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  10. O. Ciobanu and G. Ciobanu, “A Study on Two Cost Effective Scanning and Modeling Techniques Used for the Fabrication of an Orthotic Mask,” Buletinul I.P.I. Secţ. Constr. Maş., Fasc., vol. 59, no. 4, pp. 1-8, Oct. 2013
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Professional Papers


Vojislav Antic, Julie Haglund

Pages: 187-190

DOI: 10.21175/RadProc.2016.44

Assessing PET image quality is a challenge due to its clinical subjectivity and difficulties in standardisation. Methods to evaluate PET image quality include image noise and noise equivalent count rate (NECR), which are automatic and objective measurements determined from the reconstructed medical PET image or PET raw emission data from phantoms. Although manufacturers emphasize scanner performance by stating peak NECR, the peak NECR is often outside clinically relevant activity concentrations. This means that the administered activity is limited by radiation safety factors, as opposed to scanner performance. When considering image reconstruction instead, image noise in the expectation maximization (EM) algorithm is related to the true image value, so it could be inferred that this could also be true for three-dimensional ordered subset expectation maximization (3D-OSEM) algorithm. One consequence is that for the 3D-OSEM reconstruction, the suggested limit of injected activity, traditionally based on NECR, should be based on the true count rate. This means that images with higher SNR will be produced by increasing the injected activity to match the peak true count rate for 3D-OSEM [1].
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    DOI: 10.1118/1.4750053
  2. T. Chang, G. Chang, S. Kohlmyer, J.W. Clark Jr., E. Rohren and O.R. Mawlawi, “Effects of Injected Dose, BMI and Scanner Type on NECR and Image Noise in PET Imaging,” Phys. Med. Biol., vol. 56, no. 16, pp. 5275-5285, Jul. 2011
    DOI: 10.1088/0031-9155/56/16/013
  3. R.J. Ott, M.A. Flower, A.D. Hall, P.D. Marsden and J.W. Babich, “Radioisotope Imaging,” in, Webb’s Physics of Medical Imaging, 2nd ed., M.A. Flower, Ed., Boca Raton (FL), USA: CRC Press, 2012, ch. 5, p. 335
  4. E. Clementel, S. Vandenberghe, J.S. Karp and S. Surti, "Comparison of image Signal-to-Noise Ratio and Noise Equivalent Counts in Time-of-Flight PET," IEEE Nucl. Sci. Symp. Med. Imag. Conf., Knoxville (TN), USA, Oct.-Nov. 2010, pp. 3622 - 3625, 2010
    DOI: 10.1109/NSSMIC.2010.5874487
  5. M. Dahlbom, C. Schiepers and J. Czernin, “Comparison of Noise Equivalent Count Rates and Image Noise,” IEEE Transact. Nucl. Sci., vol. 52, no. 5, pp. 1386-1390, Oct. 2005
    DOI: 10.1109/TNS.2005.858176
  6. N.A. Karakatsanis, E. Fokou and C. Tsoumpas, “Dosage Optimization in Positron Emission Tomography: State-of-the-Art Methods and Future Prospects,” Am. J. Nucl. Med. Mol. Imag., vol. 5, no. 5, pp. 527-547, 2015
  7. T. Carlier, L. Ferrer, H. Necib, C. Bodet-Milin, C. Rousseau and F. Kraeber-Bodéré, “Clinical NECR in 18F-FDG PET Scans: Optimization of Injected Activity and Variable Acquisition Time. Relationship with SNR,” Phys. Med. Biol., vol. 59, no. 21, pp. 6417–6430, Oct. 2014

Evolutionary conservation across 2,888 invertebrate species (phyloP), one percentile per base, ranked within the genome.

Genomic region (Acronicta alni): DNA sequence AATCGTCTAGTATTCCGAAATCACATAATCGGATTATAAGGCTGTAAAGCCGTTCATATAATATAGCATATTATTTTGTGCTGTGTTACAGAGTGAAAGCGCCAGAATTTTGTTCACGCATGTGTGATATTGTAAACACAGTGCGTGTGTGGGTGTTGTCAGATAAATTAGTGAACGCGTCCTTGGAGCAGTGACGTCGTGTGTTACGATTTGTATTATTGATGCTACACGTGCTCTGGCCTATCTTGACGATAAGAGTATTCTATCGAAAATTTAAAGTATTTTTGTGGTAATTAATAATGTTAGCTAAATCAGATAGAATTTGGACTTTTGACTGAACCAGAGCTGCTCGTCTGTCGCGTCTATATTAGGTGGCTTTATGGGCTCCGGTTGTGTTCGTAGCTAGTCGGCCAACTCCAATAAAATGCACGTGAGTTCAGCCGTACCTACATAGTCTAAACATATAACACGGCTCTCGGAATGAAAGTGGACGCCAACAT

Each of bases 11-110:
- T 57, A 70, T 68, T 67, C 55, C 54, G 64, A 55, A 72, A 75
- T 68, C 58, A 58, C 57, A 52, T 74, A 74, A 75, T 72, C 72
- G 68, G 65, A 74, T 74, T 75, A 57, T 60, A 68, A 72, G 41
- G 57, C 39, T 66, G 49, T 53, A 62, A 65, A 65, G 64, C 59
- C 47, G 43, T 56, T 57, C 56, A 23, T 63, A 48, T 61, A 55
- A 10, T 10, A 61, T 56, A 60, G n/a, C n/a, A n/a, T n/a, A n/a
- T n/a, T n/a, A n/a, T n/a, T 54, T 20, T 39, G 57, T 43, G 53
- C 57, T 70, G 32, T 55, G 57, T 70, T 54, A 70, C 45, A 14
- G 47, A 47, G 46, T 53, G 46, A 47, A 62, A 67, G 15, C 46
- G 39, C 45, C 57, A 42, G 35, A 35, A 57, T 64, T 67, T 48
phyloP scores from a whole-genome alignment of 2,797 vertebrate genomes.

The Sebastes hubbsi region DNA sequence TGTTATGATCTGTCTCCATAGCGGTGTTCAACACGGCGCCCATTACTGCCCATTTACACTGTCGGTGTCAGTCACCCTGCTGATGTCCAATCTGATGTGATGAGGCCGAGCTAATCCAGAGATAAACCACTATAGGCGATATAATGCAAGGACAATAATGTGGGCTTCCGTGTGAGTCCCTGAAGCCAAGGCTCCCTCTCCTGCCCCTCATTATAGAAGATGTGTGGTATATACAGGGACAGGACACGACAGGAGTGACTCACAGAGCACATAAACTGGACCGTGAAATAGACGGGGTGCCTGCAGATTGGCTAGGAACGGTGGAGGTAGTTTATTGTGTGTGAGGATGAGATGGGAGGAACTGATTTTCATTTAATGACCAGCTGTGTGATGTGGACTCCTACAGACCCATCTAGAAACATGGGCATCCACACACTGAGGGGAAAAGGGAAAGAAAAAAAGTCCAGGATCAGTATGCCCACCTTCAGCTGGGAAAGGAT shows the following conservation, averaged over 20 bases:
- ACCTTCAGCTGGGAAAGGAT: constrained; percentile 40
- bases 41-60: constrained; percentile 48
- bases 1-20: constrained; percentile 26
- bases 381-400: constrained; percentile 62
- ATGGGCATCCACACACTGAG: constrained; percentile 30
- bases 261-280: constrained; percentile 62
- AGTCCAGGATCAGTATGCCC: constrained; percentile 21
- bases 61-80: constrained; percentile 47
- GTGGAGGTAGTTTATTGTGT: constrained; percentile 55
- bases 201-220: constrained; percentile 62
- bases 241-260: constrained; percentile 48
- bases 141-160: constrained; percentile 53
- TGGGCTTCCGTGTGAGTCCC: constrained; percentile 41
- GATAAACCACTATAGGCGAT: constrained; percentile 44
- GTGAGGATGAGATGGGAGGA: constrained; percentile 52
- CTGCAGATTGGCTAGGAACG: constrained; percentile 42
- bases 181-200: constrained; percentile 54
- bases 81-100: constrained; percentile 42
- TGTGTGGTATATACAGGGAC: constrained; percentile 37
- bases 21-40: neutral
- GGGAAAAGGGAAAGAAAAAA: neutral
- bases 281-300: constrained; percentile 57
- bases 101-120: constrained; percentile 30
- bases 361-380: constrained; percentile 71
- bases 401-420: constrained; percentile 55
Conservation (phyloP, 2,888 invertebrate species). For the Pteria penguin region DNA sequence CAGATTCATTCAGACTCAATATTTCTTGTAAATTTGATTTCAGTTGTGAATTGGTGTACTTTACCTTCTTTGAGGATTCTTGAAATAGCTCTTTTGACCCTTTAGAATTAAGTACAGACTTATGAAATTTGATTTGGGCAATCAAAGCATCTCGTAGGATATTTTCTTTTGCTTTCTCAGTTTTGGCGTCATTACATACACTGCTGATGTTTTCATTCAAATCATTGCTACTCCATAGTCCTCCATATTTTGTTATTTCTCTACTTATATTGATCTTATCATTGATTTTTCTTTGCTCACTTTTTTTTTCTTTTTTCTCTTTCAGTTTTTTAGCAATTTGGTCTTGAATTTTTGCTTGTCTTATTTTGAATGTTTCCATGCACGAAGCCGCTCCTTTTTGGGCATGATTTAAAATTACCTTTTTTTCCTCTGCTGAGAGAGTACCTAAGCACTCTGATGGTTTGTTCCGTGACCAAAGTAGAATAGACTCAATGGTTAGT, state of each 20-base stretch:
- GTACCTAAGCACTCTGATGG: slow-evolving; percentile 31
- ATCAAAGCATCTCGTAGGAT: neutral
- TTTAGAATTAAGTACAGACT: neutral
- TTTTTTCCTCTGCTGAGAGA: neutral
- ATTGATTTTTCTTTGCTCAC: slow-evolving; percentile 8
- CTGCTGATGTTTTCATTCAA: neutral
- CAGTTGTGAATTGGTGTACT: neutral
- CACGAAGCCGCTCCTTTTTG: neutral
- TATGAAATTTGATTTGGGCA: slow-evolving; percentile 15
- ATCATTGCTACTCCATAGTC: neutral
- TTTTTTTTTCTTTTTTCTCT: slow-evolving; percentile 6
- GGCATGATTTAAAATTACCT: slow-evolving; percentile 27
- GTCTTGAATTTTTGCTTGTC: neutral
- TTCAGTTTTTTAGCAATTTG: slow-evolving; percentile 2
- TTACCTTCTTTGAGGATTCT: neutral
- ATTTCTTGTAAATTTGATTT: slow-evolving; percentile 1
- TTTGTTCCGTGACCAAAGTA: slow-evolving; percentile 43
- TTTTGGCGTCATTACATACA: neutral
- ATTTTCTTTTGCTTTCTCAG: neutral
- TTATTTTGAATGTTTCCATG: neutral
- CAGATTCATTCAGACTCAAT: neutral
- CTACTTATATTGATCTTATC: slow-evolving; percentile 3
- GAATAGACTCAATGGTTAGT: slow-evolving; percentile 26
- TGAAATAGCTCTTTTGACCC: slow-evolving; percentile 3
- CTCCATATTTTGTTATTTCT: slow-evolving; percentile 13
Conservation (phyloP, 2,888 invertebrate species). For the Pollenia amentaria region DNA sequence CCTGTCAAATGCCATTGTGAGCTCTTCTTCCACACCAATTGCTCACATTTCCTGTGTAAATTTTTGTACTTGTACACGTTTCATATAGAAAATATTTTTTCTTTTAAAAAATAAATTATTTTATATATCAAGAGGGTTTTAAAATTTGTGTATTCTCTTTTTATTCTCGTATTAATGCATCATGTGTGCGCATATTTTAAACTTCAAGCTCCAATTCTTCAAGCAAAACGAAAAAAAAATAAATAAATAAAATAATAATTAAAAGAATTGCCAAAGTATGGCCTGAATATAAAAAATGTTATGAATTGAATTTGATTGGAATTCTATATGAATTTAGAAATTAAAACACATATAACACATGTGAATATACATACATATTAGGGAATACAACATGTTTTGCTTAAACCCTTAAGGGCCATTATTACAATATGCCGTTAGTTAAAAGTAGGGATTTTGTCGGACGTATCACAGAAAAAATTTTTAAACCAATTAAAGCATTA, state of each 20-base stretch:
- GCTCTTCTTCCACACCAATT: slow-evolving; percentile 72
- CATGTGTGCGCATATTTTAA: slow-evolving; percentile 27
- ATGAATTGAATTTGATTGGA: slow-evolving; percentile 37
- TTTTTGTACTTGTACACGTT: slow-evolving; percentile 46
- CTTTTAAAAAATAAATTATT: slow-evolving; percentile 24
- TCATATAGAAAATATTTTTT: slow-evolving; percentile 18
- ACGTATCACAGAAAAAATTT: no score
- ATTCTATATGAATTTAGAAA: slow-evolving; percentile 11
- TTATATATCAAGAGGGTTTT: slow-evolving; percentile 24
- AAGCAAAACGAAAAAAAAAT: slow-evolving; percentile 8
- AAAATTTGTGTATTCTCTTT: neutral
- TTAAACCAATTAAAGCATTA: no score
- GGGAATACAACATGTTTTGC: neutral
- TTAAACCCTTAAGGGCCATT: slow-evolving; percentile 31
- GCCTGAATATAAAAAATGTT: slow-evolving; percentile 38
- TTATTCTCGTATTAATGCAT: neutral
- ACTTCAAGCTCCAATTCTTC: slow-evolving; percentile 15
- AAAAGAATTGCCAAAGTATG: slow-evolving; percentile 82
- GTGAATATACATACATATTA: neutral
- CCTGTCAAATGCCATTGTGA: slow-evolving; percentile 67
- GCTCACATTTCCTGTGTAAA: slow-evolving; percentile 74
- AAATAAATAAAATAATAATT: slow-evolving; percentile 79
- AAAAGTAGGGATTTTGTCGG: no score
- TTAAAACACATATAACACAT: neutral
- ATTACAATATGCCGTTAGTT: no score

DOI: 10.1088/0031-9155/59/21/6417
  8. C.C. Watson, et al., “Optimizing Injected Dose in Clinical PET by Accurately Modeling the Counting-Rate Response Functions Specific to Individual Patient Scans,” J. Nucl. Med., vol. 46, no. 11, pp. 1825-1834, Nov. 2005
  9. R. Accorsi, J.S. Karp and S. Surti, “Improved Dose Regimen in Pediatric PET,” J. Nucl. Med., vol. 51, no. 2, pp. 293-300, Feb. 2010
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  10. E.H de Groot, N. Post, R. Boellaard, N.R.L. Wagenaar, A.T.M. Willemsen and J.A. van Dalen, “Optimized Dose Regimen for Whole-Body FDG-PET Imaging,” EJNMMI Res., vol. 3, no. 63, Aug. 2013
    DOI: 10.1186/2191-219X-3-63


Julie Haglund

Pages: 191-194

DOI: 10.21175/RadProc.2016.45

The responsibility of the radiation protection coordinator is to help ensure that radiation safety at the hospital is safeguarded in accordance with applicable laws and regulations. In practice, this means equipment registration and maintenance, personnel dosimetry, ensuring the competence of all employees who work with ionizing radiation, and documentation of all radiation protection measures and activities. This work describes the violations met and improvements made during one year of work as radiation protection coordinator at a regional hospital with locations in five different cities in Østfold County in Norway.
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  2. E.G. Widmark et al., Veileder om medisinsk bruk av røntgen- og MR-apparatur: Veileder til forskrift om strålevern og bruk av stråling, Veileder nr. 5, Statens strålevern, 2005. Revidert Sep. 2014. (E.G. Widmark et al., Guidance for use of medical X-ray and MR equipment: Guidance to Regulations for radiation protection and use of radiation, Guidance no. 5, Norw. Rad. Prot. Auth., 2005. Revised Sep. 2014
  3. Helse- og omsorgsdepartementet (12.05.2000). LOV-2000-05-12-36 Lov om strålevern og bruk av stråling [strålevernloven]. [Royal Norwegian Ministry of Health and Care Services. (May 12, 2000). LOV-2000-05-12-36 Law on Radiation Protection and Use of Radiation.]
  4. M.M. Rehani et al., “ICRP Publication 117: Radiological Protection in Fluoroscopically Guided Procedures Performed Outside the Imaging Department,” Annals of the ICRP, vol. 40, no. 6, pp. 1-102, Dec. 2010.


Umit Kara, Huseyin Ozan Tekin

Pages: 195-196

DOI: 10.21175/RadProc.2016.46

Mammography is a non-invasive technique that helps physicians diagnose. A mammogram is basically an X-ray picture of the breast. A mammography unit is a specific type of X-ray for breast imaging. Mammography uses low radiation dose X-rays to detect breast cancer early, before women experience symptoms. Like all X-ray units, mammograms use doses of low ionizing radiation to generate images. However, sometimes low doses of ionizing radiation can increase the risk of longer term effects, such as cancer. In this paper, our purpose was to compare patient radiation doses and patient lifetime attributable risks. We measured patient doses and background radiation in two different mammography units (digital, analogue).